Teen who drank alcohol freely in China has a shock in US, where legal drinking age is 21
- A mother wonders why 18-year-olds can’t drink in the US, yet can marry, buy guns and go to war; her son, 19, finds his social life there limited without drink
- In China, drinking is legal if you’re 18, and the law is rarely enforced
Fresh off a plane from Beijing, my 19-year-old son and I are having dinner with American friends in the city of Savannah in the southern state of Georgia. The menu boasts southern soul food with a modern twist and the drinks list does not disappoint, either.
It is my son’s first week of college at the Savannah College of Art and Design and I catch his eye as I order a bourbon-based cocktail. Five days ago, back in Beijing, he would have had a glass of white wine or a gin and tonic. I ask my American friends: “What if I ordered him a glass of white wine?” That would be an unwise thing to do in the US, they say.
My son Simon was born in Italy but grew up partly in Belgium, partly in China. Since China’s underage drinking regulation was passed in 2006, the legal drinking age in the country has been 18. However, on any given Friday or Saturday evening in Beijing, kids from as young as 14 flock to nightclubs and bars in the city’s Sanlitun and Gulou neighbourhoods.
There is generally no need for a fake ID, and having either a foreign-looking face or your name on the VIP guest list can often save you the entrance fee.
The drinking law in China is famous for having gone largely unenforced, but it is entirely different on the other side of the Pacific Ocean.
Since the National Minimum Drinking Age Act came into force in America in 1984, the legal age for drinking alcohol has been 21. The United States (together with Guam, the Northern Mariana Islands, Palau and Samoa) is the only country in the world where the legal drinking and purchasing age is 21.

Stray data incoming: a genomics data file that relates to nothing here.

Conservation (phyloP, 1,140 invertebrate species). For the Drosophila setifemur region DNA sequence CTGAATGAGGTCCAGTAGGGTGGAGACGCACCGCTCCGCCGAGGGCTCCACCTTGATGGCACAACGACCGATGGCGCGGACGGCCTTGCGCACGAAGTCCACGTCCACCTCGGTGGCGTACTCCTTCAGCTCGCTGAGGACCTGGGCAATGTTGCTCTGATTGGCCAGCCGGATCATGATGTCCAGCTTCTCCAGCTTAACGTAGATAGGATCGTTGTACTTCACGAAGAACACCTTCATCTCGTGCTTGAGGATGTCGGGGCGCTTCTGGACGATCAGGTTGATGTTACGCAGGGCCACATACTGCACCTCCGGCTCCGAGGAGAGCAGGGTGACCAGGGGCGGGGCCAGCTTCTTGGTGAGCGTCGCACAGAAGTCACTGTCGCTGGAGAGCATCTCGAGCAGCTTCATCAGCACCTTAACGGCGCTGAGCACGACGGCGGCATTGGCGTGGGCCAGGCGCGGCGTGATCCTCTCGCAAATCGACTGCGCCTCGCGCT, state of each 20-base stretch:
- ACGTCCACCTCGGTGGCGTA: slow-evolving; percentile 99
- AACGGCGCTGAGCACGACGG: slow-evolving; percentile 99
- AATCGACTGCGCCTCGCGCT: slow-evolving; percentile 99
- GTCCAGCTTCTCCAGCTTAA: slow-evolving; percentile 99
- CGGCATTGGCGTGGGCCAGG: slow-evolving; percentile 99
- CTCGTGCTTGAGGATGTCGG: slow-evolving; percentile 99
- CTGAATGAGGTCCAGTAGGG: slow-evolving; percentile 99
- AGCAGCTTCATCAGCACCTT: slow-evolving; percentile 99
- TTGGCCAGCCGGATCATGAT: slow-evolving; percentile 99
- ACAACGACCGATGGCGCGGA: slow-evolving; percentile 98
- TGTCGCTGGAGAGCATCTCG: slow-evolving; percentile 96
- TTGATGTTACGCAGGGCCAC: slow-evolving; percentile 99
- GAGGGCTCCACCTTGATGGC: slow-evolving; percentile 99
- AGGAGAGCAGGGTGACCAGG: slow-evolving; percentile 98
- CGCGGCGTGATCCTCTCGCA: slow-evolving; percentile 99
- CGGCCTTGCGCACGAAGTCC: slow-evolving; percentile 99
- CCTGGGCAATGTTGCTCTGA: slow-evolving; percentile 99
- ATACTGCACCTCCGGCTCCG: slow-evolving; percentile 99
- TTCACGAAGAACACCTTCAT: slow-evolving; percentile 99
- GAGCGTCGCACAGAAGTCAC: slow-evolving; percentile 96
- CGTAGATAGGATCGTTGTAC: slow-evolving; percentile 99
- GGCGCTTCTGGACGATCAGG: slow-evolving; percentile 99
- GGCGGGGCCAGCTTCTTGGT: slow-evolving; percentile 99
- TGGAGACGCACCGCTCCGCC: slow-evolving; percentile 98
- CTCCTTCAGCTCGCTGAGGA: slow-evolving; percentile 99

The law is stricter only in Afghanistan, Iran, Iraq, Kuwait, Pakistan, Qatar, Saudi Arabia and Yemen – where purchasing and consuming alcohol is illegal.
Although the law is enforced in every US state, it may come as a surprise that some states do allow underage consumption of alcohol. In 29 states, minors above the age of 18 may drink on private, non-alcohol-selling premises, with parental consent.
In eight states, consumption (but not possession) of alcohol is allowed for underage “kids” at premises selling alcohol – with parental consent.
In 26 states, minors above the age of 18 may be permitted to drink alcohol for religious purposes, for example when drinking wine during a church ceremony. And in 11 states, underage consumption is allowed for educational purposes, say, for students in culinary school.
The only way to legally drink under the age of 21 is in your parents’ company. American law enforcement officers do not close their eyes to underage drinking. A friend recounts that while she was at college, she attended a house party and walked to the house next door with an open can of beer in her hand. That cost her 200 hours of community service.
I’m from Denmark, where alcohol consumption is in the country’s DNA, as it is for most of that part of Europe. Historically, alcohol has warmed soldiers in the freezing cold, been the glue that kept the party going, and sparked conversations as well as spontaneous folk-song singing.